It ain't much but it's honest work.
In the genre of “city builder” or, to a more micro degree, “town builder,” it's hard for a new IP to get noticed with such heavy hitters already dominating the space. Many would consider Animal Crossing and Stardew Valley to be kings of their respective hills and tough to dethrone. Enter Littlewood: a town builder with a whimsical coat of paint and simplistic design that marries elements from both games. Can it stand shoulder to shoulder with the greats?
The first thing you'll notice when you boot up Littlewood is its visuals. Sporting an 8-bit style pixel art, it immediately feels nostalgic. Adding onto the nostalgia is the almost storybook JRPG setup that occurs when you start the game. You, the Hero of Solemn, recently vanquished the Dark Wizard but are suffering from a form of amnesia. You have no recollection of the journey or the friends you made along the way. It really makes you feel as though you're playing the new game + to an old Nintendo RPG classic.
After the brief set-up from old adventuring buddies Willow and Dalton, you'd be right to feel impressed by the amount of customization you have at your disposal right from the get-go. Your town starts with your house, Willow's house, a lumber mill, and a forge to refine harvested materials. Anything can be moved in town at any time. Pressing the B button brings up your build menu, which gives you the ability to raise/move, lower/destroy as well as options to build/place plants, buildings, and flooring, should you have the item or the recipe with the associated materials in your inventory. Initially, the most notable selections are raise/lower. This is essentially my personal favorite mechanic from Animal Crossing New Horizons: the terraforming. You can construct platforms up to two levels and turn the lowest level into ponds right from the beginning of the game. It's quite a freeing experience initially.
The start of the game is straightforward enough. Meet a villager; build their house; receive a new blueprint a period of time after they've moved in. These blueprints range from the town square, market, and museum, among others. Eventually, you'll be presented with the hot air balloon platform blueprint and this is where the game begins to stretch its legs and give you additional locales to explore and resources to acquire that aren't available in your town. These locations consist of the Endless Forests where you can find exotic lumber and the Dust Caverns where you can mine rare ores. Upgrading the air balloon unlocks additional areas. Of course, most structures can be upgraded to allow for more inventory or crafting bonuses, for example. Unfortunately, these upgrades don't change anything visually and I found no means of upgrading my personal home.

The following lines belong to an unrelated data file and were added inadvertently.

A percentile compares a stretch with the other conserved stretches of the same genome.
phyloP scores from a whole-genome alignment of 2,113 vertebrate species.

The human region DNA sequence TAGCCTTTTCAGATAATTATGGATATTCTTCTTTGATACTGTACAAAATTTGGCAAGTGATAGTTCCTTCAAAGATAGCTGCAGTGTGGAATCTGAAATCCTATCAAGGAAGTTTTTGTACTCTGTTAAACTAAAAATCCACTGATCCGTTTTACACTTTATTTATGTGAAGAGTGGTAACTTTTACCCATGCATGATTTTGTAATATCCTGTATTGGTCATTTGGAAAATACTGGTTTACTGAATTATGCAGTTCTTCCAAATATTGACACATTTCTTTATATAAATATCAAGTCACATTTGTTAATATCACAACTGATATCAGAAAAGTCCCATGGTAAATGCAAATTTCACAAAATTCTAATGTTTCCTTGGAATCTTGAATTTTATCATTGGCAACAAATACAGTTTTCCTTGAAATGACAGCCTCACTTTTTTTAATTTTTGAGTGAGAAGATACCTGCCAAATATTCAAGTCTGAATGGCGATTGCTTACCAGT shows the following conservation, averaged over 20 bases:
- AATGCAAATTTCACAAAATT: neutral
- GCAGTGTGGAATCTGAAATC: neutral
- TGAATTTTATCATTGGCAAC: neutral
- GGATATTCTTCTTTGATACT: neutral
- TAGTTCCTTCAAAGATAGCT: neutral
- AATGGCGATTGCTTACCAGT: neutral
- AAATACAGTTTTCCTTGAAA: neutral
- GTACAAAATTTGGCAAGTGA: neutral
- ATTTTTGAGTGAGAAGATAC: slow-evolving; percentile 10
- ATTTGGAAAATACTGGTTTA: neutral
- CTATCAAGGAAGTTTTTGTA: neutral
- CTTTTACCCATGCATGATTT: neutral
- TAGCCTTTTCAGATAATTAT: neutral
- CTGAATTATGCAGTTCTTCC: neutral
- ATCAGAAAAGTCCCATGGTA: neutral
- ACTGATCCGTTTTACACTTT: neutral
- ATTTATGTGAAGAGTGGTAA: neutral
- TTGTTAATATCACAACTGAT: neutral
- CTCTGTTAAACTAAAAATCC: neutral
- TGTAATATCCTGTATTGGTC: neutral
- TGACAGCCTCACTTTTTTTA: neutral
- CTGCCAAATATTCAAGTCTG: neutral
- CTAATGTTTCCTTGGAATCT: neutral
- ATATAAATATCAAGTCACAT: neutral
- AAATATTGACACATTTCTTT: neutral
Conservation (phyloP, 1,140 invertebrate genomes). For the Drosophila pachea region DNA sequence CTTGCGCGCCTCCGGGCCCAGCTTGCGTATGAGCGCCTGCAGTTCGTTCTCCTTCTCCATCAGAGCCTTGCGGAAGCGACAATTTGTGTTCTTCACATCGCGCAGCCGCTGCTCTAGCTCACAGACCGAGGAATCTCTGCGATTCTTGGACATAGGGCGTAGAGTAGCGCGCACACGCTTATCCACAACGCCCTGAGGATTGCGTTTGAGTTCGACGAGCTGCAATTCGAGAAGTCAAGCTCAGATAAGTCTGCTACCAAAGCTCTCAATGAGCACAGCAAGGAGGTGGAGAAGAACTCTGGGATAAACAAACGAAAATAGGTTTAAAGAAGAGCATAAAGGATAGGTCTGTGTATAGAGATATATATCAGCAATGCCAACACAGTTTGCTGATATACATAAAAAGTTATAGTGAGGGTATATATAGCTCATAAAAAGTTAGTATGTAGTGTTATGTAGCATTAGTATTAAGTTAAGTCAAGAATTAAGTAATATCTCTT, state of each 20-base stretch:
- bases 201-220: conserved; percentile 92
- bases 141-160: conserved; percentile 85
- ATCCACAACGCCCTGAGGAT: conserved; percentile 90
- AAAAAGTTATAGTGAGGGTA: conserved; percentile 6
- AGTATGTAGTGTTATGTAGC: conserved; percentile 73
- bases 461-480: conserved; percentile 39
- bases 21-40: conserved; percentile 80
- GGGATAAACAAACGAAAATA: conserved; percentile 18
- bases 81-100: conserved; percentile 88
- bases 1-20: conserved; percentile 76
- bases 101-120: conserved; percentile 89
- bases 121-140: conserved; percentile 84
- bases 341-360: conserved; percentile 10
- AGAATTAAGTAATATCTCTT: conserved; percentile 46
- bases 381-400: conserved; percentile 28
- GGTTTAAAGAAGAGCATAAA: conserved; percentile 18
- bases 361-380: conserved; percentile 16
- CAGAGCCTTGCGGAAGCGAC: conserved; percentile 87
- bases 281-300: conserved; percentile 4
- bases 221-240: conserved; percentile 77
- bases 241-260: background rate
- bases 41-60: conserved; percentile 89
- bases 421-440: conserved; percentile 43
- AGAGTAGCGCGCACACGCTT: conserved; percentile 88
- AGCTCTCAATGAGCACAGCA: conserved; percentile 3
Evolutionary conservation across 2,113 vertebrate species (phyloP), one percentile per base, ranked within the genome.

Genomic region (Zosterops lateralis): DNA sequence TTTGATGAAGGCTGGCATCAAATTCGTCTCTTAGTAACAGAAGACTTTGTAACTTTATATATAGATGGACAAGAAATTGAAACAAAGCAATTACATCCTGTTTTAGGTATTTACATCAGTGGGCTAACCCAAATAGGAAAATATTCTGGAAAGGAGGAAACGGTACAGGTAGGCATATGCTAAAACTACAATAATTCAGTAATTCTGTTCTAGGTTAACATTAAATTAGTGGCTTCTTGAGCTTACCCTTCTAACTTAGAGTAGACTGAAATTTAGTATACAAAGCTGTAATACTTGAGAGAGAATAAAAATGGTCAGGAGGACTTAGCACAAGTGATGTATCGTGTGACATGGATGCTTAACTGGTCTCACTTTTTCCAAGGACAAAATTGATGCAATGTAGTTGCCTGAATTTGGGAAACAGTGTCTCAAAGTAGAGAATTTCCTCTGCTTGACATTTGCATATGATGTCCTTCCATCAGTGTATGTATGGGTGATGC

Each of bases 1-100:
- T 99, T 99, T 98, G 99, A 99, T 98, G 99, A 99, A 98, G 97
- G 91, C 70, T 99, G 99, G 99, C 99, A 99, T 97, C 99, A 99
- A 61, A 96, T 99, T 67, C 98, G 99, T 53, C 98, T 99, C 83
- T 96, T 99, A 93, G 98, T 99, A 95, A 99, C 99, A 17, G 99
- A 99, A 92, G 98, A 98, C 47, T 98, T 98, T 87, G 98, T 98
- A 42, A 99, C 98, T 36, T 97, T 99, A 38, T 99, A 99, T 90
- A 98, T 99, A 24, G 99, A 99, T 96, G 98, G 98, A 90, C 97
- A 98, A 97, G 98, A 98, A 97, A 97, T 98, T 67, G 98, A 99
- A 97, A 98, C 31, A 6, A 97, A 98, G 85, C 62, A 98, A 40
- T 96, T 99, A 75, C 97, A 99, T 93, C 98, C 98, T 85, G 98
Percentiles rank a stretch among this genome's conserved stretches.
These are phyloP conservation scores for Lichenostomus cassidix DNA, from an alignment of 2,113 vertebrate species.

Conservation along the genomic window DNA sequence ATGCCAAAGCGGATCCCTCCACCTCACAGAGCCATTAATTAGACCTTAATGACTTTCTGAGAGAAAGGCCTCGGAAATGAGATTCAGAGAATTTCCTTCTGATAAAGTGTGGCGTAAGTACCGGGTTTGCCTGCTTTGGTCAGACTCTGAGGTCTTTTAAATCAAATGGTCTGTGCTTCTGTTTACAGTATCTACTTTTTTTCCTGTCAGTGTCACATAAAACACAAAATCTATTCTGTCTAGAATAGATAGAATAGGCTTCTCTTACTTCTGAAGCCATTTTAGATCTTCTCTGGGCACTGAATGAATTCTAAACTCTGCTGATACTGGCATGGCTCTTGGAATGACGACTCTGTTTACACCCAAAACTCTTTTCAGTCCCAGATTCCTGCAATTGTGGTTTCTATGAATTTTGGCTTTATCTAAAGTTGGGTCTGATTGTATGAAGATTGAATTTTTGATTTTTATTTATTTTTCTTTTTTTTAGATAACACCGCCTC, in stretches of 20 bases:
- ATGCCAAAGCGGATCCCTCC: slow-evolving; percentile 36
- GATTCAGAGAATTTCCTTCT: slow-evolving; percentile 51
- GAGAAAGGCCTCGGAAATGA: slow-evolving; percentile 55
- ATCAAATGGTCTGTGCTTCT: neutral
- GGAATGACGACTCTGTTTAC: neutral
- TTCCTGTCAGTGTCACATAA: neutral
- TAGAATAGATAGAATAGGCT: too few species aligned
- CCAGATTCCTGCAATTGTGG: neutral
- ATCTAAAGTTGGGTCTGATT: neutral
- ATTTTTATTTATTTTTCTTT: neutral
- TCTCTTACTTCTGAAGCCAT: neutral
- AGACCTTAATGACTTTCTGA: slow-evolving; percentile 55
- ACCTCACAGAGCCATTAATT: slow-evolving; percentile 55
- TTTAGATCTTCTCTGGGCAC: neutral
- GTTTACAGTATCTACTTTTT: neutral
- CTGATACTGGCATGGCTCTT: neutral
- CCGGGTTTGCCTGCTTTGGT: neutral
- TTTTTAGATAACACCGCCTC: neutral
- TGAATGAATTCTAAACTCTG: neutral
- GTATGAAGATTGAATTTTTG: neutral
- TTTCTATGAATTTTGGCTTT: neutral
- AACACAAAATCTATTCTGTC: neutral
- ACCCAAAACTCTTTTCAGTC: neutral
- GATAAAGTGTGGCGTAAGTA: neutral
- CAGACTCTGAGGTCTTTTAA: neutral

Every action outside of speaking with townsfolk or anything done within the build menu costs stamina and in return grants experience for the specific skill. Those being woodcutting, mining, gathering, bug catching, fishing, farming, crafting, and lastly Tarott Monster (a fun deck-building minigame you eventually unlock). Improving these skills as well as upgrading buildings with harvested materials and continuously speaking with townsfolk is the means of progression and unlocking new content.
Littlewood has a bevy of customization options, from your town layout and decor to even the interior furnishing of your home as well as those of your townsfolk, who seem a bit inept at taking care of themselves. Your favorite new villager Bubsy is going to be camping out on the floor of his new home until you build him a bed, so don't neglect him! You can even build a desk that has unique furnishing requests for each villager in their home in order to align their decor with their personal taste. After interacting with some villagers you may even decide one is to your liking. Littlewood gives you the option to romance and eventually marry any villager that moves to your town. Some are quite eager and flirtatious, which created an odd juxtaposition between the gameplay and its art style.
The simplicity of some of Littlewood's mechanics seems to be to its detriment as the presented gameplay loop can become a little dry; progressing to the next day often lacks the excitement you'd get from similar titles. Gathering items isn't nuanced or rewarding. Seasonal changes don't seem to affect much gameplay-related other than new calendar events—which are often lackluster and usually just a unique vendor—as well as new fish and bug spawns. Personally what the game boiled down to for me was an enjoyable enough toybox to customize that was gated by talent levels that felt unnecessary and progress that was never all that exciting.
Decent writing and a good art style keep this game above mediocrity and toying with the town building mechanics is enjoyable. But unless you're specifically looking for another entry in the town sim genre, it's hard to recommend this above other options already available on Switch. Then again, if the more simplistic approach is what you're looking for and the ability to change your town layout on a whim sounds appealing, there are things to enjoy in this quaint Littlewood.